#Sharethelove of Reading with Kobo

I have loved to read since I was a kid. The day that I was directed toward the big kid reading area of the school library, instead of the boring baby books, was more exciting to me than if someone had handed me a pony. Judy Blume and Ramona the Brave beckoned me to join them and I eagerly immersed myself in their worlds. Kindergarten wasn’t a great introduction to the promise that school held. Dress-up, endless art projects, and carpet naps were not what I signed on for. The girl who threw up all over the dress-up area didn’t exactly sell me on the whole situation either. Grade one was exactly what I had been waiting for! I had a teacher who didn’t think I was a putz, and who actually believed in and encouraged me—shout out to Mrs. Alton of St. Raphael’s! I could read, and sit at a desk, and the crowning glory…I got to fill in for the teacher at story time and read to the class! Only one other girl had that privilege and I think we both felt pretty special. She’s a brilliant lawyer now, and I’m a washed up almost-accountant, so our paths diverged slightly there. I really should have put down my Sweet Valley High books and paid more attention to Nancy Drew.

When my family drove to Florida each year, we would stop at book stores on the way down, and I was in love — so much selection that we didn’t have at home. My parents would buy me a box set of books, and I would be finished them by the time we stopped the next day. I don’t ever remember them complaining about the cost of the books, even though I know we didn’t have lots of money for extras. They must have recognized how important reading was to me.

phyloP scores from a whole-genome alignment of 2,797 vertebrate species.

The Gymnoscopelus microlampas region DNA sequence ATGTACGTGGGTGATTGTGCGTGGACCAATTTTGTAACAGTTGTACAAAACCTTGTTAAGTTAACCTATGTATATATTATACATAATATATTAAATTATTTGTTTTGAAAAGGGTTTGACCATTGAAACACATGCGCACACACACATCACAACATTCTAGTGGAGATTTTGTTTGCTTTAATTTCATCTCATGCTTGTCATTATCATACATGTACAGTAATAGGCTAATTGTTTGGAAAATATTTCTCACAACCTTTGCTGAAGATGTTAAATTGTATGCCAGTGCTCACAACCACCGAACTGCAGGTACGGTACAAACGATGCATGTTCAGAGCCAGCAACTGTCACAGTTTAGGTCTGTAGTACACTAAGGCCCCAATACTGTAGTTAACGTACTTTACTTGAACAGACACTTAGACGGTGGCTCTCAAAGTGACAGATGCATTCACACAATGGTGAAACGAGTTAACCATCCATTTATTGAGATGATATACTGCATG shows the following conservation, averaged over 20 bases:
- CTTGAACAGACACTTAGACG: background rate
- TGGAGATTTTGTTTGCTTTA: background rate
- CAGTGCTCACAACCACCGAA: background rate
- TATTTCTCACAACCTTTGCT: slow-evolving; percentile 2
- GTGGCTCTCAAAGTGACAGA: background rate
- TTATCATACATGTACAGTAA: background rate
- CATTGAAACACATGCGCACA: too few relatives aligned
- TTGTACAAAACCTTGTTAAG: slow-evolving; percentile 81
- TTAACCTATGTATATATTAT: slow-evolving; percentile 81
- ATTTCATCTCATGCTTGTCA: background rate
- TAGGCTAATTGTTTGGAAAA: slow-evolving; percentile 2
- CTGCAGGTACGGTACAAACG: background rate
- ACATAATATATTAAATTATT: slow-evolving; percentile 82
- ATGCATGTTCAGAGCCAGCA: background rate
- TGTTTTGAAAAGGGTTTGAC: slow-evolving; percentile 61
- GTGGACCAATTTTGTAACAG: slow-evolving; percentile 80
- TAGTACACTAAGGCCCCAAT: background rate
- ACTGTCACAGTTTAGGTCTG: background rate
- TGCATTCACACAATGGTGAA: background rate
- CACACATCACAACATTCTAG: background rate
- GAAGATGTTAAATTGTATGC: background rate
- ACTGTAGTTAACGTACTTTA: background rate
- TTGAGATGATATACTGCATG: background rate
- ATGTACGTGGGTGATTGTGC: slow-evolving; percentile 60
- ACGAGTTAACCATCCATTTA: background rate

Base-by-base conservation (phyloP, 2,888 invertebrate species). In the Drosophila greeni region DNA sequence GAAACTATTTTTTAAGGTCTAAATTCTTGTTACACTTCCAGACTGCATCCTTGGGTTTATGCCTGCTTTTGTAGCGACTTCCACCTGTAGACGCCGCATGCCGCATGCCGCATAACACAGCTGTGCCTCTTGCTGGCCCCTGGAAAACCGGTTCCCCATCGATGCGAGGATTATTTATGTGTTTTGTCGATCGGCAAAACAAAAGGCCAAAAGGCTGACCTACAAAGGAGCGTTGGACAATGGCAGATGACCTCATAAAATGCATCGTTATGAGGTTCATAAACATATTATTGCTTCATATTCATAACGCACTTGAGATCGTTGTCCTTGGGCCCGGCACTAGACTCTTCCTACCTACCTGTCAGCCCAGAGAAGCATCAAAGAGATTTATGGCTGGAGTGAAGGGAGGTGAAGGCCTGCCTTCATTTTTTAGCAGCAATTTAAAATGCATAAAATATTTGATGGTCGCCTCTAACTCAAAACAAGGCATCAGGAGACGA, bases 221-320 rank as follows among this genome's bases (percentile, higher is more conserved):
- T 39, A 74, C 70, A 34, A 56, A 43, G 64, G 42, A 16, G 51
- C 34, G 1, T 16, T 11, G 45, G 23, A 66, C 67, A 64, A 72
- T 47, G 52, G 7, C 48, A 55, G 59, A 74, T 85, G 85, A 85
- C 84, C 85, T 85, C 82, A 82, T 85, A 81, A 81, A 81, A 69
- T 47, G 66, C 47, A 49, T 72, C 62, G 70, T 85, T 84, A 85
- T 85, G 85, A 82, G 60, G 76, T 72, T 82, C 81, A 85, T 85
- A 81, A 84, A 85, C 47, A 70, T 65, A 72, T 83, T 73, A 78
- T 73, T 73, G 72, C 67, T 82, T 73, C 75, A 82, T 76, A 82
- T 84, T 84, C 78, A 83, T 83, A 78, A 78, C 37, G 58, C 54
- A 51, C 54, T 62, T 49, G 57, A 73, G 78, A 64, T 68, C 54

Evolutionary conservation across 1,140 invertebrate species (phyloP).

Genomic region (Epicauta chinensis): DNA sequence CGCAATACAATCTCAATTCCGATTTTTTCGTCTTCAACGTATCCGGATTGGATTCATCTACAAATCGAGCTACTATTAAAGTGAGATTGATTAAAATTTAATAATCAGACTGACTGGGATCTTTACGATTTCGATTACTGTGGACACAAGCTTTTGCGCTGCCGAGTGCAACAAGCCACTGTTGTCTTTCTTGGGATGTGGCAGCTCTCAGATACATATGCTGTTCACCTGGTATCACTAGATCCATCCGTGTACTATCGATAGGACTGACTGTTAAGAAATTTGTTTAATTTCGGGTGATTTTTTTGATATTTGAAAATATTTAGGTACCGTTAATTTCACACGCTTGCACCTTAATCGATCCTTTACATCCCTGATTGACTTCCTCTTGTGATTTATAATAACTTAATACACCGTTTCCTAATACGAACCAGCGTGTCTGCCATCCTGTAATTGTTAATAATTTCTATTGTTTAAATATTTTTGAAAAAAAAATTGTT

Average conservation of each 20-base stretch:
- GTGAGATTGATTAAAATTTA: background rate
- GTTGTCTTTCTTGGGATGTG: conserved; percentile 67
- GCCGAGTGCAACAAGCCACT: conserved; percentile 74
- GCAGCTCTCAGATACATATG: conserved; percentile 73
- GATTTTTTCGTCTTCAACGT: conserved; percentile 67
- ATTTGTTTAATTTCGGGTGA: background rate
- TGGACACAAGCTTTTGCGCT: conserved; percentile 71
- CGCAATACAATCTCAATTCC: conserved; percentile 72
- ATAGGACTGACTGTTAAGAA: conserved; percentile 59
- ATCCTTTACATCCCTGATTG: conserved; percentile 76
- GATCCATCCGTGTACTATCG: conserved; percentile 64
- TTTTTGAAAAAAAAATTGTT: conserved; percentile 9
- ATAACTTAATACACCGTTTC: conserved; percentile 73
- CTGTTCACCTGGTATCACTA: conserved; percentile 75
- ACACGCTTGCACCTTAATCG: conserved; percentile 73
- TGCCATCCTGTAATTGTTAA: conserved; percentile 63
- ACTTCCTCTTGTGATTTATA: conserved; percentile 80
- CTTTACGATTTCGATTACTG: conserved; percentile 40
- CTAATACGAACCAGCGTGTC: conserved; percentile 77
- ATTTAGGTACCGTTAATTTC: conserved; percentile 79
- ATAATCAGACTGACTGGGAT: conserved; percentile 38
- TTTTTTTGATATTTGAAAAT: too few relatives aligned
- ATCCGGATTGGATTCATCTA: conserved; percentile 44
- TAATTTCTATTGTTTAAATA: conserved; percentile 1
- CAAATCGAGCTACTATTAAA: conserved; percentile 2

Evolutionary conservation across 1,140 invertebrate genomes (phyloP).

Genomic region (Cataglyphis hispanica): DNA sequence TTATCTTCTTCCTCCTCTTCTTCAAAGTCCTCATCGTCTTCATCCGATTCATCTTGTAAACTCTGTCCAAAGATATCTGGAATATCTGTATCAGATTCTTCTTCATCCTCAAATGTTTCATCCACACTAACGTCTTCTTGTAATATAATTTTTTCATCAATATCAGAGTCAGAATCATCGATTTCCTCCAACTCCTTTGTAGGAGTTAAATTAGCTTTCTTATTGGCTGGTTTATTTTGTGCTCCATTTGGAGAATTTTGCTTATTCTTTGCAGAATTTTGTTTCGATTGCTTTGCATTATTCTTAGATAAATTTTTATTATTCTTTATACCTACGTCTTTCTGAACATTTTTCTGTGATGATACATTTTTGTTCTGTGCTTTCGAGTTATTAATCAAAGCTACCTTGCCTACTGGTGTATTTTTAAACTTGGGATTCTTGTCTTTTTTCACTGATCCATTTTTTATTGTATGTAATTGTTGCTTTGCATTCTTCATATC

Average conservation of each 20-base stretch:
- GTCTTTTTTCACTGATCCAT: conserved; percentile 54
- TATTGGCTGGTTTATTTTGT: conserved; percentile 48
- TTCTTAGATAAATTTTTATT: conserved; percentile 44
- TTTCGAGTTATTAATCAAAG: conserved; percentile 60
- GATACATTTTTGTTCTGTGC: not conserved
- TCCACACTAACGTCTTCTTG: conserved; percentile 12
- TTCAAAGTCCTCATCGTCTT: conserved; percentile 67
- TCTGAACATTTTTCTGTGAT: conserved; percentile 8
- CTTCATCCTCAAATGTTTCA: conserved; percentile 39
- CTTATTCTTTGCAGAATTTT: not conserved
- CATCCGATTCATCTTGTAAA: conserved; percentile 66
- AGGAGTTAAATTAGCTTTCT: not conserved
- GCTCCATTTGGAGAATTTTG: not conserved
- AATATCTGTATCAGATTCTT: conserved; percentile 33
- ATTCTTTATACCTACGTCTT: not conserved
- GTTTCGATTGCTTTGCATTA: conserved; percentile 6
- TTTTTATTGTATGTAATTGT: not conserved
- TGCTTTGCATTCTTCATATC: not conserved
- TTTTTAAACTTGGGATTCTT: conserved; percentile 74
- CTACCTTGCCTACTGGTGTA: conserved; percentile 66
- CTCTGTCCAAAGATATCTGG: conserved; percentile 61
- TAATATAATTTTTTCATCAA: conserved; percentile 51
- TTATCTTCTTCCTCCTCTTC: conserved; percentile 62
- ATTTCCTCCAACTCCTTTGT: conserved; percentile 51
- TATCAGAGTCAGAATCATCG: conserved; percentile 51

I have to make an active effort to carve out reading time now that I am an adult, and I always feel a twinge of guilt when I buy myself a book. Meanwhile my kids’ personal libraries are overflowing.

I like to read books on my Kobo because it is easy to pop in my purse and read whenever I can grab a spare moment. Like at school pick-up. Or when I sense impending awkward small talk.

Reading ebooks makes me feel a little less guilty for treating myself because they are often much less expensive than printed books, and they are also kinder to the the trees. Because books don’t have to grow on trees! Although a book tree is starting to sound pretty awesome right now. I’m planting it next to my chocolate tree (Dora has one, so why can’t I?), my money tree, and my cookie tree (Cookie Monster and the Cookie Tree was one of my favourite books when I was little).

Kobo has made it even easier to say yes to more books by creating the Kobo Super Points reward program. The more books you purchase, the more Kobo Super Points you earn, which can be redeemed for more ebooks!

The VIP program gives a 10% discount off an exclusive list of over 1 million titles, double the points, and more.

Kobo’s Share the Love Contest encourages us to share our love of reading for a chance to win great prizes including cash, eReaders, Kobo Super Points and a Grand Prize of a once in a lifetime travel experience. Enter weekly, and earn extra ballots by sharing your posts to Twitter and Facebook.

kobo #sharethelove

Disclosure – I was compensated to write this post. So I can buy books and chocolate since that money tree turned out to be a cactus.


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